Civil Service did not provide retirement for service personnel. It was not until 1915 that the older men received any benefits.
He's a rigger, a rower, swimmer, sailor and undertaker. And he's good at everyone of 'em the same..... And he risks his life for others in the quicksands and the breakers. And a thousand wives and mothers bless his name. He's an angel dressed in oilskins, he's a saint in a "so'wester" He's as plucky as they make, or even can He's a hero born and bred, but it hasn't swelled his head And he's just the U.S. Gov'ments hired hand Extracted from "We've Been There", by Esther V. Stormer, Copyright 1992
All surfmen were required to wear life preservers made of cork so they wouldn't drown. At the same time they were required to wear hip boots, which assured that they would drown if the boots filled with water. Extracted from "We've Been There", by Esther V. Stormer, Copyright 1992
THE SLOP CHEST
The Coast Guard SeaVets has a number of items for sale. Refer to your recent mailings.
REQUEST AND REPORT MAST
Members are requested to submit information and timely articles to the editor for inclusion in future issues of The Old Salt's Journal. Letters to the Editor are also invited and will be included in this department.
To The Editor:
Why don't you try to increase membership by offering incentives to recruit new members? I suggest that you award a year's free dues to any member in good status who signs up five members.
Editors Comment - Address this to the Coast Guard SeaVets Executive Board.
IDENTIFY THIS CUTTER
This Cutter began life as a Navy PT Boat Tender. She was acquired by the Coast Guard after WWII and was refitted and modified for use as an Ocean Station Vessel. She was
last homeported at Alemeda, California and finished up her years of United States service in the waters off of Vietnam.
There were portholes in the hull unlike the Navy Seaplane tenders that served in the Coast Guard for many years.
The Coast Guard Hull number was W385. What was the Cutter's Coast Guard Name?
FROM THE CHAPLAIN
It is only fitting that in our first issue we include the words of the Coast Guard Hymn.
Eternal Father, Lord of Hosts Watch o'er the ones who guard our coasts Protect them from the raging seas And give them light and life and peace. Grant them from thy great throne above The shield and shelter of thy love. Lord, guard and guide the ones who fly Through the great spaces in the sky Be with them always in the air, In darken storms or sunlight fair, Oh, hear us when we lift our prayer, For those in peril in the air! Grant to them Your eternal peace, Oh Lord, For they have followed your commandment, That No Greater Love has he, who would give up his life for another. Amen
THE STRAIGHT SKINNY
The Coast Guard is the primary federal agency with maritime authority for the United States. It is a complex organization of ships, aircraft, boats, and shore stations. It is decentralized both administratively and operationally. Coast Guard personnel respond to tasks in several mission/program areas. A vessel may carry out roles in law enforcement, search and rescue, marine environmental protection, maintenance of aids to navigation, and icebreaking. An aircraft may search for and assist a distressed vessel, conduct pollution detection and surveillance flights, report sightings in conjunction with law enforcement, and evacuate injured people from vessels.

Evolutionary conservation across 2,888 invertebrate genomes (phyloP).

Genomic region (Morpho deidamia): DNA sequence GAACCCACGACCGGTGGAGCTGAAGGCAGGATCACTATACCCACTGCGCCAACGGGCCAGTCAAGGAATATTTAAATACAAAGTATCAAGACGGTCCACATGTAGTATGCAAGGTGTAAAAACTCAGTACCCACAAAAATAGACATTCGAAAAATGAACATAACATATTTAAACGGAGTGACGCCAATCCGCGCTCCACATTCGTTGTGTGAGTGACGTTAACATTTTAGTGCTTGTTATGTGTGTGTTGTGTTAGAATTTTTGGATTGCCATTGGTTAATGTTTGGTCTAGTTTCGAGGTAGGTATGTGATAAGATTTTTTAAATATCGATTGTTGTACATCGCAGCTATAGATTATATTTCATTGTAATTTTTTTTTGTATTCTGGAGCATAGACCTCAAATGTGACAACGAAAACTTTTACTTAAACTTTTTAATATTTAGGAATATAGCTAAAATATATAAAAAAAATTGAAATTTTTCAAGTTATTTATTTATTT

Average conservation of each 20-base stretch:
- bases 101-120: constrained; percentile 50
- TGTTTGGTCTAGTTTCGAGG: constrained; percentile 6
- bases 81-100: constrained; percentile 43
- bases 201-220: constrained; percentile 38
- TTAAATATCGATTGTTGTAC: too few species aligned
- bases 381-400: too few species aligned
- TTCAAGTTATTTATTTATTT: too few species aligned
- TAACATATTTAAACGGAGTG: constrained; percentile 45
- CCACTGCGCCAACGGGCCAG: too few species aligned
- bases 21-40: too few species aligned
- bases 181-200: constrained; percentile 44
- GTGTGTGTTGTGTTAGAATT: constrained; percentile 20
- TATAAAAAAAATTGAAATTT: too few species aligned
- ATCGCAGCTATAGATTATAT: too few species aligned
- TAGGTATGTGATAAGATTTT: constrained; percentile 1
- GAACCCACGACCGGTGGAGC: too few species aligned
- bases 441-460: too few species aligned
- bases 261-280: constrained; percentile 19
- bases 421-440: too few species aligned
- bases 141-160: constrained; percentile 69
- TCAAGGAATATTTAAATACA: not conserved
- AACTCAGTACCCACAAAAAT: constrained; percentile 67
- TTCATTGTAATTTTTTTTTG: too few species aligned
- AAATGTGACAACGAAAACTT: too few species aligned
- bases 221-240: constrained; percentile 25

The Coast Guard's multi-mission approach permits a relatively small organization to be responsive to public needs in a wide variety of maritime activities and shift emphasis on short notice when the need arises.
Under federal law the Coast Guard is "At all times an armed force of the United States."
FROM THE GALLEY
SONG OF A SEASICK SAILOR Oh Hendrix take your chow away, Get it out of sight, My stomach's turning over, And I'll never touch a bite. 'Twould not be fair to this good chow, For me to try to eat it now Oh Hendrix, take your chow away, I can not eat tonight. Oh Hendrix take your chow away; Better put it back. Remove my plate and cutlery; Return them to the rack. I tried to eat a meal last night, The seagulls got the second bite. Oh Hendrix take your chow away, So I can hit the sack. Oh Hendrix take your chow away, Make it disappear, For when I see that awful stuff, It makes me feel so queer. Sould I partake of this rare dish, I'd only feed it to the fish. So Hendrix take your chow away, 'Cause I've got the Mal-De-Mer. From the magazine CYANTHOLOGY: Compiled by the men of the USCGC CYANE, 1943
FROM THE SHIPS OFFICE
Officers and Board Members for 1998 of the Coast Guard Sea Veterans of America are:
Mr. Larry Stefanovich President 2419 N. HWY 120 Lake Geneva, WI 53147 (414) 248-9238 Mr. Roger Huff Board Member 5607 Kenwood Ave. Chicago, IL 60637-1760 (h) 312-288-3820 Mr. Rod C. Jernigan Vice President 139 Tarwood Ln. Lexington, SC 29073-9506 (803) 359-5073 Mr. Richard T. McCombs Board Member 2001 Wheeler Woodridge, IL 60517 (w) 708-954-1282 (h) 708-969-8529 Mr. James F. Crissy President of National BOND 17159 Parkside Ave. Tineley, Park, IL 60477 Pager (w) 312-770-1726 (h) 708-429-4046 (fax) 708-687-3228 Mr. Ken Long Secretary 8042 Avery Ln. Sedro-Woolley, WA 98284-9363 (360) 856-2171 Mr. John M. Nelson Board Member 3504 Cleveland Ave. Brookfield, IL 60513 (h) 708-485-4711 Mr. Dennis Streng Historian 412 Cheyenne Pl. Placentia, CA 92870-1525 (714) 993-3030
FROM THE QUARTERDECK
We hope that you have enjoyed the first edition of the "Old Salt's Journal." Your suggestions for improvement and your submission of timely and interesting materials will be greatly appreciated.
Look for us again next Spring.
SUBMISSIONS BY FEB 1, 1988
c/o Jack A. Eckert, Editor (Interim) 312 W. Washington St. Port Washington, Wisconsin 53074 or To Any Officer of the SeaVets
The Old Salt's Journal
The Coast Guard Sea Veterans of America Quarterly National Newsletter
In the Next Issue - Wartime Patrol Frigates, Editorials, Ground Pounder Stuff
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Coast Guard SeaVets of America